Skip to main content
  • Research article
  • Open access
  • Published:

Ameliorative effects of Xue-Fu-Zhu-Yu decoction, Tian-Ma-Gou-Teng-Yin and Wen-Dan decoction on myocardial fibrosis in a hypertensive rat mode



Xue-Fu-Zhu-Yu decoction (XFZYD), Tian-Ma-Gou-Teng-Yin (TMGTY) and Wen-Dan decoction (WDD) are Chinese herbal formulas used to treat hypertension and cardiovascular diseases in traditional Chinese medicine (TCM). The goal of our study is to determine if XFZYD, TMGTY or WDD treatment ameliorated myocardial fibrosis in spontaneously hypertensive rats (SHRs) and to identify the mechanisms underlying any beneficial effects observed during the courses of the investigation.


Forty-five 12-week-old male spontaneously hypertensive rats and five age-matched male Wistar-Kyoto control rats were studied for 16 weeks. Each day 6 g∙kg−1 or 12 g∙kg−1 of XFZYD, TMGTY or WDD was orally administered at the indicated dose, and the systolic blood pressure (SBP) of all rats was measured using the tail-cuff method. Collagen levels were measured via hydroxyproline content assays and histological examination. Transforming growth factor beta-1 (TGF-β1) protein levels were determined via immunhistochemical and Western blot analysis. TGF-β1 mRNA levels were assessed using real-time reverse transcription polymerase chain reaction.


Systolic blood pressure was unaffected, but collagen and TGF-β1 levels in SHRs treated with captopril and XFZYD (12 g∙kg−1) were significantly reduced when compared with untreated control SHRs. Administration of 12 g∙kg−1 XFZYD increased myocardial cell protection and decreased TGF-β1 mRNA and protein expression when compared with the other SHR treatment groups.


XFZYD treatment demonstrated a superior ability to reverse myocardial fibrosis when compared with WDD or TMGTY treatment in SHRs. XFZYD also decreased TGF-β1 mRNA and protein expression, suggesting that the TGF-β1 signaling pathway plays a role in the therapeutic effects of XFZYD treatment.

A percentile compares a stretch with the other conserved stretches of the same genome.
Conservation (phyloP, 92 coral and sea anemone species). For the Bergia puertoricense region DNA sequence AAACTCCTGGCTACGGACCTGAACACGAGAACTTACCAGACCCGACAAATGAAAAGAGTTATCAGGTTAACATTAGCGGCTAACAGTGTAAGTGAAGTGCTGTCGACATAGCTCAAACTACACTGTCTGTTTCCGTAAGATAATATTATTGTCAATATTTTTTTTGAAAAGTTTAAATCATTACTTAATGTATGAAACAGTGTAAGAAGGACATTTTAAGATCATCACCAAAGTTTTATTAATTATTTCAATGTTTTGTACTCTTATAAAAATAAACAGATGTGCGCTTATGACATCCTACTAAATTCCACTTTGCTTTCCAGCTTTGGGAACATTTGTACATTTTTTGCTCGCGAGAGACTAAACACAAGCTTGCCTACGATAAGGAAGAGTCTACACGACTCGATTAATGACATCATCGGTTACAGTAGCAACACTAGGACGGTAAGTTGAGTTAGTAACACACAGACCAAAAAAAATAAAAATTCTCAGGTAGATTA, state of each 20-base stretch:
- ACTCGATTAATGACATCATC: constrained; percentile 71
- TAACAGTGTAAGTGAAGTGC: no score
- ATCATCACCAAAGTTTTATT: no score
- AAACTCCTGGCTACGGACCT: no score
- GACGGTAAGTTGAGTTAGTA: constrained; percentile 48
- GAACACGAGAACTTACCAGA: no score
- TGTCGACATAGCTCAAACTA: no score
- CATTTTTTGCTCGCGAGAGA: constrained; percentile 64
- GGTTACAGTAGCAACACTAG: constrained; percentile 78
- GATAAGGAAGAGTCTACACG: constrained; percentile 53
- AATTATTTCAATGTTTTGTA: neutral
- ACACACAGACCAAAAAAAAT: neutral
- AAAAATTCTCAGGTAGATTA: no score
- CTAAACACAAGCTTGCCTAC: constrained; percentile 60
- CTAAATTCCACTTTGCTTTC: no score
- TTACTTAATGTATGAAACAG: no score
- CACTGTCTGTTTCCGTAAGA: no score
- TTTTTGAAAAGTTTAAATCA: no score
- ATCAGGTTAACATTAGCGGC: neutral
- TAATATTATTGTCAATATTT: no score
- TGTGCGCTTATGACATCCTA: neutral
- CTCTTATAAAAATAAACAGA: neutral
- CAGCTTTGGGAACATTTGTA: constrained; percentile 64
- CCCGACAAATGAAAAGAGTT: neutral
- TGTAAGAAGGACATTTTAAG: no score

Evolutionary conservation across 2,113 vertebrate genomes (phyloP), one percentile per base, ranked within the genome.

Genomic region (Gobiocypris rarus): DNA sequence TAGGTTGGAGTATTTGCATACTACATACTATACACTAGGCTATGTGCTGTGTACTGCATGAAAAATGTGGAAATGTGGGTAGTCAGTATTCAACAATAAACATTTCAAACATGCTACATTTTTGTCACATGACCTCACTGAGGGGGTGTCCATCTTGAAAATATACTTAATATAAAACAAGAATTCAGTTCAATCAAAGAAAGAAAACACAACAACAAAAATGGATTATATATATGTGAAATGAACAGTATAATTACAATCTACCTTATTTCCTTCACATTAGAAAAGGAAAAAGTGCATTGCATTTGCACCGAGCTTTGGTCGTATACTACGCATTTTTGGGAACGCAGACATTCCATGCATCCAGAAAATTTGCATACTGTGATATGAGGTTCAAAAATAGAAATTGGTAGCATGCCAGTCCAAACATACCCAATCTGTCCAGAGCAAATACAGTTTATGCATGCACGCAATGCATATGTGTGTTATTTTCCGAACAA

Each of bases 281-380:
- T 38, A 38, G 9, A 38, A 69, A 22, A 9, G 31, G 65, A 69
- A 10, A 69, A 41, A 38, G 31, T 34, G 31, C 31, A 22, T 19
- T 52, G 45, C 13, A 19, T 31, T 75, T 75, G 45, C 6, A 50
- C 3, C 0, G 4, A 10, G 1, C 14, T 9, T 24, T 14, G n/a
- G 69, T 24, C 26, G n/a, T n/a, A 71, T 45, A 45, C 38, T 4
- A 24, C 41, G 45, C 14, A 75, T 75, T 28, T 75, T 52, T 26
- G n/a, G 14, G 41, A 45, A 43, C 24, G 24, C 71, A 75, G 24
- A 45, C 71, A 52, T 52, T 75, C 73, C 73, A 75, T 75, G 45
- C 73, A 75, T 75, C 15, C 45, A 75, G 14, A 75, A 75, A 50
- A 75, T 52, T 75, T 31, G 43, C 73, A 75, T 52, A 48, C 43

Peer Review reports


Hypertension is one of the most common diseases afflicting humans worldwide. It is a major risk factor for stroke, myocardial infarction, vascular disease and chronic kidney disease. Hypertension may contribute to heart failure in as many as 50 to 60 % of patients. It contributes to 50 % of ischemic strokes and increases the risk of hemorrhagic stroke. Hypertension is the primary cause for myocardial fibrosis, and contributes to the pathophysiology of cardiac damage [1, 2]. Hypertension causes a sustained increase in cardiac pressure overload, triggering excessive proliferation and the accumulation of interstitial and perivascular collagen fibers that leads to myocardial fibrosis [3]. Myocardial fibrosis is an integral component of chronic heart disease [4], and it is increasingly thought to have a key role in disease progression as well [5]. Unfortunately, no specific therapies capable of halting or reversing myocardial fibrosis are currently available. Therefore, myocardial fibrosis prevention and treatment is a subject of great clinical value and public health interest.

Transforming growth factor β1 (TGF-β1) is a key regulatory factor involved in the proliferation and differentiation of fibroblasts [6]. Recent pharmacological studies targeting TGF-β1 have reported progress in the development of myocardial fibrosis treatments [7], but the clinical efficacy of these treatments has yet to be established.

Traditional Chinese medicine (TCM) employs mixtures of multiple herbs to treat patients. These mixtures are referred to as formulas or “Fufang”. It is currently thought that the therapeutic effects that have been demonstrated for many specific TCM therapies are mediated by multiple ingredients. Pharmacologically active ingredients have been demonstrated to be present in several of these formulas, and some of these formulas have been reported to be therapeutically effective against multiple diseases, including tumors, inflammatory conditions and cardiac diseases [8].